Eleanor the Laundry Fairy

Eleanor the Laundry Fairy is currently hiding under fresh sheets and trying not to drift off while she hastily types out this post. Earlier, Eleanor observed that sock matching is like playing a much more disorganized version of children’s flip-cards memory game.┬áSock Extravaganza 2012 was a success, leaving the household down to only five singleton socks. Pushkin has offered to claim them as his own and make a nest with them under the ottoman. In other news, falling down the stairs while carrying a laundry basket is just as exciting and painful as it sounds.

Sock Performances

I haven’t exactly had a rockin’ MLK weekend. In fact, the only things that I have gotten done are printing out twelve scholarly articles on Kate Chopin and Toni Morrison and interviewing my mother and father about the 1980s for my Totally Awesome 80s elective class. (Great name, no?)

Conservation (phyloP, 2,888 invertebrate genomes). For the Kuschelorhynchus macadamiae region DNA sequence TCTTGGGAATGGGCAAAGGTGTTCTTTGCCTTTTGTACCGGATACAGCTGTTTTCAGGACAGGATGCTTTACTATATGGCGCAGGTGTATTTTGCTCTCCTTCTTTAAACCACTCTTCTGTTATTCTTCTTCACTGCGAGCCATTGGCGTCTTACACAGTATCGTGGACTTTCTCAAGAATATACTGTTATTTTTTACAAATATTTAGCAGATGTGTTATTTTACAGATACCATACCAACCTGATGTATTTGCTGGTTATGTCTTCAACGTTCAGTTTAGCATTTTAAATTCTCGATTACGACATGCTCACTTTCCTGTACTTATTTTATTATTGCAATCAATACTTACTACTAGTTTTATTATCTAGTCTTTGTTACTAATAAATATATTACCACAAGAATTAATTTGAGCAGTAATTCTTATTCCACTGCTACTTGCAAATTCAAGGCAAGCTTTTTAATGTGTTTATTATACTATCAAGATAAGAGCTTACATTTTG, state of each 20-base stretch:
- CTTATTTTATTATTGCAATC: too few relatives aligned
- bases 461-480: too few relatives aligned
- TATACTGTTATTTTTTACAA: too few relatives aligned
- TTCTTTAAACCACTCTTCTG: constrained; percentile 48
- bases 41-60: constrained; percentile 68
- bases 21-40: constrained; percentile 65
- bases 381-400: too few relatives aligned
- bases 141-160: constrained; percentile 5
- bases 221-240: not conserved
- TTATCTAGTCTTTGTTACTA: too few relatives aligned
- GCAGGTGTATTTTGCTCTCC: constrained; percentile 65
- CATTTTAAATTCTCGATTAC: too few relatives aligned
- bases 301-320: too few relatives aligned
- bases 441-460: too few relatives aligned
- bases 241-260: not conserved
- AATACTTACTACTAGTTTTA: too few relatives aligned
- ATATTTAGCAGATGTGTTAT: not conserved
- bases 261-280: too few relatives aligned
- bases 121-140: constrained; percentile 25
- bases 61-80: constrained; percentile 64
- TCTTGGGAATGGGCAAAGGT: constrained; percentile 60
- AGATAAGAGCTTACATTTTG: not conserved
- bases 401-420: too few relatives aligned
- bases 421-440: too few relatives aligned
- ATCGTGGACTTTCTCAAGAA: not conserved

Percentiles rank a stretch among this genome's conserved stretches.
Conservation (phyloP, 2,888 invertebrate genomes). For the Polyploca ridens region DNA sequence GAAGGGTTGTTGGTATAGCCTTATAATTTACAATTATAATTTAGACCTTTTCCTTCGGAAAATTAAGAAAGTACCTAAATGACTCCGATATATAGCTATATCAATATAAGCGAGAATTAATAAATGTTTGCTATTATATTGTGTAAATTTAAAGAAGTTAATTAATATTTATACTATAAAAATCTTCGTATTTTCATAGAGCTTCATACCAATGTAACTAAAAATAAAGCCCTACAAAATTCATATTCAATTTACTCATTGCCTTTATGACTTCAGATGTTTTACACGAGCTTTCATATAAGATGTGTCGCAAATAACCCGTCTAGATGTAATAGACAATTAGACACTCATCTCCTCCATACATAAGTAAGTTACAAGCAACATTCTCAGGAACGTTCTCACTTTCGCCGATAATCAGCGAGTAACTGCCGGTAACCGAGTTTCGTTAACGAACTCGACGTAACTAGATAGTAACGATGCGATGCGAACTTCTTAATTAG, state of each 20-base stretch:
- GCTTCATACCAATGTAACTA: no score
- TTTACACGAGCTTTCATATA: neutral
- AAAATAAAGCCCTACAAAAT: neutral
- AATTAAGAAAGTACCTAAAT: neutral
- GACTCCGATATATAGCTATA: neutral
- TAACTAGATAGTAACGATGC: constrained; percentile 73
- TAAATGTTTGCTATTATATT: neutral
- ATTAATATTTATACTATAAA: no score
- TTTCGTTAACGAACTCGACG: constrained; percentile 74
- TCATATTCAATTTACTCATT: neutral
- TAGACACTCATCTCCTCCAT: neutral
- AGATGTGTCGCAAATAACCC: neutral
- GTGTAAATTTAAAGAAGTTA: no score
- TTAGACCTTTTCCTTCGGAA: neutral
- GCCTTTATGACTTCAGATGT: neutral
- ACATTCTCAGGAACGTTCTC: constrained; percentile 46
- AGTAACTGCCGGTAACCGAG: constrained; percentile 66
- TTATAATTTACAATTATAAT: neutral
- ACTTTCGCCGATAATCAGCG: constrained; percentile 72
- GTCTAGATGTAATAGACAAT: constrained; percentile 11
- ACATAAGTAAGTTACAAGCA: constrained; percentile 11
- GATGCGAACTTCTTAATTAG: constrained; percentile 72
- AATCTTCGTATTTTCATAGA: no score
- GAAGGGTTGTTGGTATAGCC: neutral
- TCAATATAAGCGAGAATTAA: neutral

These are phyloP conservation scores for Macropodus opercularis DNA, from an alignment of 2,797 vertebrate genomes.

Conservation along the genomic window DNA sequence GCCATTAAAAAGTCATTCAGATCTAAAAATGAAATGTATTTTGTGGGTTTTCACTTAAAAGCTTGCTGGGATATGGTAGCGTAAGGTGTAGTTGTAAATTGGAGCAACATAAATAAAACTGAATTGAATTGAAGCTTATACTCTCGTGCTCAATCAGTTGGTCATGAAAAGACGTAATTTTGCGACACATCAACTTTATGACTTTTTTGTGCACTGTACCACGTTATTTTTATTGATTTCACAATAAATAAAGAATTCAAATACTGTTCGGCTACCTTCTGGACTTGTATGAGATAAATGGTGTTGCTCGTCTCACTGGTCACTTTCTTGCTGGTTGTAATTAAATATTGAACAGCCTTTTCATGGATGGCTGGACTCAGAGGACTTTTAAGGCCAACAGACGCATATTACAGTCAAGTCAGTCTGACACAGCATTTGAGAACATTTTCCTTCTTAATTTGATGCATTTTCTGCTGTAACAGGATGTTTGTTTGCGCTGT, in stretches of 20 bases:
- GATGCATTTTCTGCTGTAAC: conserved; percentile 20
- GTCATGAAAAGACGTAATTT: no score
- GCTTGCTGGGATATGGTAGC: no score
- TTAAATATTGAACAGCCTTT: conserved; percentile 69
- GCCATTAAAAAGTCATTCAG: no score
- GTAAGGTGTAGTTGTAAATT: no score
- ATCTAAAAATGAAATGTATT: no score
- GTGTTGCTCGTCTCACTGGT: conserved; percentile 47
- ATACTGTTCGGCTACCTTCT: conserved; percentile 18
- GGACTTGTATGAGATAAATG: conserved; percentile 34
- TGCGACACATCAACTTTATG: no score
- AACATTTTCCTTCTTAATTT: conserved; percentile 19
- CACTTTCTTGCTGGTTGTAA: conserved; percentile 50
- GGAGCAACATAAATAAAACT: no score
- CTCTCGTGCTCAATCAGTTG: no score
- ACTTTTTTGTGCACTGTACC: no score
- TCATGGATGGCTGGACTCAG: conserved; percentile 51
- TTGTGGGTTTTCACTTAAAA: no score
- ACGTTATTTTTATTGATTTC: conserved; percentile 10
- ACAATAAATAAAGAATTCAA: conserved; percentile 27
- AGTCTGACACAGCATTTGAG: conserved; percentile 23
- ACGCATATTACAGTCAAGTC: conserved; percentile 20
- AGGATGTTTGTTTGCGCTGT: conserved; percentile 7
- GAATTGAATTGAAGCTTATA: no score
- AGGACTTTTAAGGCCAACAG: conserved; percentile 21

On Sunday, I forgot to take my medication, and by four p.m., I “kept forgetting my hands” (how I weirdly described it at the time). I’d look at them, and the fact that I was in control of them was mind-boggling. I also had the funny sensation that I was hovering above my head and slightly to the left. Needless to say, I wasn’t acting normally. At dinnertime, I decided that I had to show my father that I had discovered how to put on socks on each foot simultaneously. Now, that would be a cute party trick for a five-year-old, but for a seventeen-year-old like me, it’s more than slightly strange. The repeat performances and the rolling around on the floor were the icing on the cake. Thankfully, I realized why I was doing it at around ten thirty, sent Audrey a series of strange text messages (Example: “Everything tastes like turnips. Yeah. No more turnips.”), and climbed into bed.

Today, I slept until two, didn’t eat anything until four, had a panic attack walking up the street to Tal’s, and tried to avoid eating dinner by sitting in the corner of the dining room with my hands over my eyes. My sense of reality has still been more than slightly distorted, and I have been hiding in my turtle shell. And, once again, I’ve discovered that there is strange amount of comfort in lying in bed, rocking back and forth, and telling yourself, “It’s okay, it’s okay, it’s okay.”

Tomorrow’s battle will be to return to school. I’m not feeling up to it now, but I have a tray of cupcakes to deliver. And cupcake duties always trump anxiety.